Wednesday, July 27, 2016

Viggo Mortensen is CAPTAIN FANTASTIC

"Power to the people."  "Stick it to the man."  Touchstone youth slogans of the anti-establishment 1960s are a family philosophy in CAPTAIN FANTASTIC.  Don't let the title throw you.  This is not another comic book-based action movie.  This is an intelligent, bold independent film about a very independent family in the Pacific Northwest.  The father and his six kids live off the grid.  When the story opens, you think you're in for sort of a LORD OF THE FLIES goes to THE MOSQUITO COAST with THE PARTRIDGE FAMILY.  But stay with it.  This good story that tells you that it's not just enough to know how to survive.  You have to find balance.  Ben is sort of a daily drill sergeant to his kids.  Like the Lou Gossett character in AN OFFICER AND GENTLEMEN.  These kids are not addicted to video games and texting.  They're pushing themselves and growing stronger in daily rigorous survival training in the woods.  They can hunt for food in the woods.  They're rock climbing.  They have a knowledge of classical music. They are avid readers and outspoken critical thinkers.  They're home-schooled.  Every year they celebrate the birthday of Noam Chomsky.  Yes, Ben is a very off-the-grid dad.  The mother, the woman he loves, is hospitalized.  Viggo Mortensen delivers a rich, smart and totally believable performance as this complicated parent.
The mother's condition forces the family to leave the forest isolation, get on their family bus and venture into towns.  He'll eventually have to take the kids to visit suburban relatives.  Those relatives are mainstream.  Their kids are glued to video game screens and can barely hold a conversation with the one language they speak.  They're no match for their wilderness cousins who speak more than one language -- including Esperanto.  And there's nothing like a family meal at the dinner table for revealing for vastly different people in the same family are.  By the way,  Ben's family bus is practically a library on wheels.  His kids don't own cellphones or computers.  Residents in the suburbs most definitely view them as eccentric.
When this unusual family comes in contact with everyday civilization as we know it, the road gets bumpy.  I was reminded of a line Woody Allen's character says in the movie ANNIE HALL:  "You know, it's one thing about intellectuals, they prove that you can be absolutely brilliant and have no idea what's going on."  Admit it.  Haven't you occasionally felt that while listening to National Public Radio -- or watching JEOPARDY?  I remember one edition of that game show on which the three contestants knew all about the Aztecs, Greek philosophy, famous composers, rocket science and Russian literature.  But they were all stumped when the category was the old TV sitcom, "Gilligan's Island."  That applies to Ben's children because of their upbringing.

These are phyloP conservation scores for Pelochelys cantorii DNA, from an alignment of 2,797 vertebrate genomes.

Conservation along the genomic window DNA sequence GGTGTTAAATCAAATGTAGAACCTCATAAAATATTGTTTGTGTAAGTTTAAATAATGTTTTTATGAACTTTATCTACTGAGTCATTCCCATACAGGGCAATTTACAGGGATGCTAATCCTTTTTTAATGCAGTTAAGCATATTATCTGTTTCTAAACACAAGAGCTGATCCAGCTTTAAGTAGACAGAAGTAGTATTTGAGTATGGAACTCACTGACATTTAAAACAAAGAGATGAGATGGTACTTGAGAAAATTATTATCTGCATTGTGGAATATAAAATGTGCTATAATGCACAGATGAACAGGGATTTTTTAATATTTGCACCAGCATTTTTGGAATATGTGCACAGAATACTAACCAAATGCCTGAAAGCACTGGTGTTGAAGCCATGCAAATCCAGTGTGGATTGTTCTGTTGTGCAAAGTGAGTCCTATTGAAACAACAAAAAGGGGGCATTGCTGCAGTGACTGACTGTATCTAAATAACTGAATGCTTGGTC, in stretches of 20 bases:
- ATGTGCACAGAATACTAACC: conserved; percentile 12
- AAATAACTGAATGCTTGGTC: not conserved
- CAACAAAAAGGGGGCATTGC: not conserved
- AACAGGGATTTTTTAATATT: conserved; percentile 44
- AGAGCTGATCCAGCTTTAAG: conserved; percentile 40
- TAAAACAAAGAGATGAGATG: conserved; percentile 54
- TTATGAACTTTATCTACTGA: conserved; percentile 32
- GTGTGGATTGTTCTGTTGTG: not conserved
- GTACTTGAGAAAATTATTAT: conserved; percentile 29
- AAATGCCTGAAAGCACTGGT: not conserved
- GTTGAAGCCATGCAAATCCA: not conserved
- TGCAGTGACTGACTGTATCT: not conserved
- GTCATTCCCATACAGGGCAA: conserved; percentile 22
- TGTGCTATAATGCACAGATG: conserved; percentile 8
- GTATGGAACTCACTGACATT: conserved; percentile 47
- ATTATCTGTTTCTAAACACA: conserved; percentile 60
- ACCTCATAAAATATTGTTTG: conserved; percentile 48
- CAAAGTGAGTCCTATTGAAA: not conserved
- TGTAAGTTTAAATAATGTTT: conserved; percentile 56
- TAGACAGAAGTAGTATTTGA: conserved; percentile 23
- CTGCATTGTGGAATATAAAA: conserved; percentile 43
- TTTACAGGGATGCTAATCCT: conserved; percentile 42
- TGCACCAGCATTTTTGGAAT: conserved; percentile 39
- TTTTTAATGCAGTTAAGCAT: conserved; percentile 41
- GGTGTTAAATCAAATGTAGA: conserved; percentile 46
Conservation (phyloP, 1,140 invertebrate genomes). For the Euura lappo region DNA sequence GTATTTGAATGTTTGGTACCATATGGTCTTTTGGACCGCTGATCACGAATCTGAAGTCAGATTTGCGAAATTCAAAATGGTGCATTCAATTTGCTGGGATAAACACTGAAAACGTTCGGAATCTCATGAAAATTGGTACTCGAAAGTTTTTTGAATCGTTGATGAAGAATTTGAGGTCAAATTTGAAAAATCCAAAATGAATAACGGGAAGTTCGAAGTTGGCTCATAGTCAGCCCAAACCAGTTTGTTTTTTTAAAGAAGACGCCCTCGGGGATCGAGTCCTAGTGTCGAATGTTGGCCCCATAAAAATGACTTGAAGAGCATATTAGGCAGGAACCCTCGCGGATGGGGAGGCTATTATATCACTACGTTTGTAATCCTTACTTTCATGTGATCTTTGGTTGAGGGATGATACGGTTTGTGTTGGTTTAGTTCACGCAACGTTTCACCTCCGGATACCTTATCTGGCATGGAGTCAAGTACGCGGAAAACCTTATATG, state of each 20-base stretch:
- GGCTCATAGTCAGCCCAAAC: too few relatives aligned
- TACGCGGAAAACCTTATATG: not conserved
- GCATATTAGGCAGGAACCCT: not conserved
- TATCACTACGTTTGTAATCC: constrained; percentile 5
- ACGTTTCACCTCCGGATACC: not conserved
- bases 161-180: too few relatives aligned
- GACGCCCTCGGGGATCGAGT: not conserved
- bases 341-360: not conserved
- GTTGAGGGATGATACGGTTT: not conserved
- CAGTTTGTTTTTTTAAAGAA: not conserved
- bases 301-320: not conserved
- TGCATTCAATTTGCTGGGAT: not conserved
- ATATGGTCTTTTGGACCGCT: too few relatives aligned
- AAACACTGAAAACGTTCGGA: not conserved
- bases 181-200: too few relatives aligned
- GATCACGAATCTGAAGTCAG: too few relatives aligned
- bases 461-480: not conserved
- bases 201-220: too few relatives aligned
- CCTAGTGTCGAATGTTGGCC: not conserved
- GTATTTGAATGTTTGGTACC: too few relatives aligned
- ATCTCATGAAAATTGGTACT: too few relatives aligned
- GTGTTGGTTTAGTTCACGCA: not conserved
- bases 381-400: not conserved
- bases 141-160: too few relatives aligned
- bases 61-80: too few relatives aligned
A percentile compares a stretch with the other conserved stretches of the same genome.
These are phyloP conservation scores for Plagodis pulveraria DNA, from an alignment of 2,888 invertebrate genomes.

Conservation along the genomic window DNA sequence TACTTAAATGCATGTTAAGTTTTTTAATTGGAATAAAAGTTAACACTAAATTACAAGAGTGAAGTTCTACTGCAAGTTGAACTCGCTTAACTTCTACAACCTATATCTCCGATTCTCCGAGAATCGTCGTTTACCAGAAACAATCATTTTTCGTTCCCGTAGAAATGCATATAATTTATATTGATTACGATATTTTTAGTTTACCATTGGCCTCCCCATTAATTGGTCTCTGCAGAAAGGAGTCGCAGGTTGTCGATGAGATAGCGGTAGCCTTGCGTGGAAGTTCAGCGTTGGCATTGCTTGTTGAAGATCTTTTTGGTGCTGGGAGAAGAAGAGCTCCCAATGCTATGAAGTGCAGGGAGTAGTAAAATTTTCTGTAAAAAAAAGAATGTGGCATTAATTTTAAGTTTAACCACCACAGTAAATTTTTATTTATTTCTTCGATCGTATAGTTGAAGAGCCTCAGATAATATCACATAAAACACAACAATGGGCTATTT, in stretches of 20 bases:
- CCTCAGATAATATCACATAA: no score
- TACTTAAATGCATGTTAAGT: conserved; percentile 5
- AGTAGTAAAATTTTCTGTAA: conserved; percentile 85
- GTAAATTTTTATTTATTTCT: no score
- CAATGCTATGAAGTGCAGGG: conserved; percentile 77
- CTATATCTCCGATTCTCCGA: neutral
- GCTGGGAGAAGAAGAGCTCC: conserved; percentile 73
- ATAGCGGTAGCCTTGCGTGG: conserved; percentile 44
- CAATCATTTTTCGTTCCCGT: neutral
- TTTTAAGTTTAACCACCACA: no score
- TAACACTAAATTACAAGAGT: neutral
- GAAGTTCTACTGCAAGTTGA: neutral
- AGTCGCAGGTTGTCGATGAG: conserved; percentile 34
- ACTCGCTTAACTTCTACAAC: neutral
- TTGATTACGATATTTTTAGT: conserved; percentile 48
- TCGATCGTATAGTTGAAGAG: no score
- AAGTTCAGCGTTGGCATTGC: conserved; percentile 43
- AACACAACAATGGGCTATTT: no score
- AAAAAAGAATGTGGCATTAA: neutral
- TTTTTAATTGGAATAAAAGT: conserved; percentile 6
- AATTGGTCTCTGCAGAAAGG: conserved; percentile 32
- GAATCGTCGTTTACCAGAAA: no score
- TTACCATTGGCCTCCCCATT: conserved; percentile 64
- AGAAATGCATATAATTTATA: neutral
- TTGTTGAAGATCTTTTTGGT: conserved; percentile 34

Ben's kids are strangers to fast food.  His oldest son doesn't know the regular guy etiquette of how to act after a first kiss.  And the match for Ben's wilderness survival skill smarts is an older gentleman in an expensive suit.  His father-in-law.  Here's a preview of CAPTAIN FANTASTIC.

Will Ben have the humility to get out of his own way and create a new balance within his family?  Or will he stay an unyielding captain of his fantastic counter-culture unit?

The film was written and directed by Matt Ross.  You may not know that name.  But, if you were a big fan of the series BIG LOVE on HBO as I was, you will recognize his face.

Ross played Alby, the polygamist rival to the show's main character played by Bill Paxton.  This shoot must have been difficult for Ross, even though the movie seems like it would be simple one to film.  There's not a lot of room on the family bus and there are key scenes in it with a half-dozen actors.  That doesn't leave much room for a camera crew.  As for the youngest kids in the cast, they have to play little critical thinkers and come off as intellectual without seeming precocious.  High praise goes to Matt Ross for his screenwriting and direction. He gives us an original story -- one with compassion, spirit and humor.

The supporting cast is first-rate.  A standout is George MacKay as the brainy oldest son.  Another is Kathryn Hahn as the suburban relative.  Hank gets cast in many comedies.  She'll soon be seen in the comedy BAD MOMS.  Her funny lady chops are sharp.  However, when the script calls for a serious, emotionally raw moment, Hahn can deliver the goods as she does in this film.  Frank Langella is excellent as the immovable grandfather.

CAPTAIN FANTASTIC is rated R for language and brief male nudity.

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